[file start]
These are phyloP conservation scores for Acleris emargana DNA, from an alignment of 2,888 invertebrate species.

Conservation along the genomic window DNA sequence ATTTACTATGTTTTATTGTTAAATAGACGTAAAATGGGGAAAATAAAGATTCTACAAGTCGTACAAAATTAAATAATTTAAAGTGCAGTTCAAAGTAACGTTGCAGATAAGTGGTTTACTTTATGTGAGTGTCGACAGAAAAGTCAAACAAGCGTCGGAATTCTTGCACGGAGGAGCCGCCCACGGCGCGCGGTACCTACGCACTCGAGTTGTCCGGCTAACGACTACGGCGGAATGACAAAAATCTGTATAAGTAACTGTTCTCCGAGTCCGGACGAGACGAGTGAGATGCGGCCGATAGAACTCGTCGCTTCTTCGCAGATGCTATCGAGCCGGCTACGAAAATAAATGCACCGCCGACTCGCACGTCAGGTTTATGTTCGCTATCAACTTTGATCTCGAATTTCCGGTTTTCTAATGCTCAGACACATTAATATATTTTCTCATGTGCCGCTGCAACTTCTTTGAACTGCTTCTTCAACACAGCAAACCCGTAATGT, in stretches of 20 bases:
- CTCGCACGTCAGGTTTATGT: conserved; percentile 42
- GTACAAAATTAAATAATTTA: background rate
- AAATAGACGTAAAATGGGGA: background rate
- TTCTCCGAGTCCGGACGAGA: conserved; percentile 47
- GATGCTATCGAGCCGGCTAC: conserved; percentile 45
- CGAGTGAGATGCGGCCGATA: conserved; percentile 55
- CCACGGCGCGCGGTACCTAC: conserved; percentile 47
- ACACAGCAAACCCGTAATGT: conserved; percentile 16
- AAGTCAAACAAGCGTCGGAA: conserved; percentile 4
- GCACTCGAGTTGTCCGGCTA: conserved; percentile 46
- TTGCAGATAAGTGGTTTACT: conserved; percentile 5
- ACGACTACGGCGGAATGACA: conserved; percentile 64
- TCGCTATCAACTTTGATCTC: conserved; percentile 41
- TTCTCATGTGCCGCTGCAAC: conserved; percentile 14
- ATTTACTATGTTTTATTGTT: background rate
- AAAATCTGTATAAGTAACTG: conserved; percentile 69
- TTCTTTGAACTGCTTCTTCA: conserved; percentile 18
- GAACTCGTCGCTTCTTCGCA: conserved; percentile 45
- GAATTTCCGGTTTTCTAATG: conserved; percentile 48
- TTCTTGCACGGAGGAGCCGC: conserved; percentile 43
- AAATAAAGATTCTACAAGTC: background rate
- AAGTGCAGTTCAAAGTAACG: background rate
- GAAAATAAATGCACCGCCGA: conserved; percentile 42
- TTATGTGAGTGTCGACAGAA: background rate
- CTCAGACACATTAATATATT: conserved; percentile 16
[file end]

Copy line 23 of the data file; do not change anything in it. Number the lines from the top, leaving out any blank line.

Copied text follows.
- AAATAAAGATTCTACAAGTC: background rate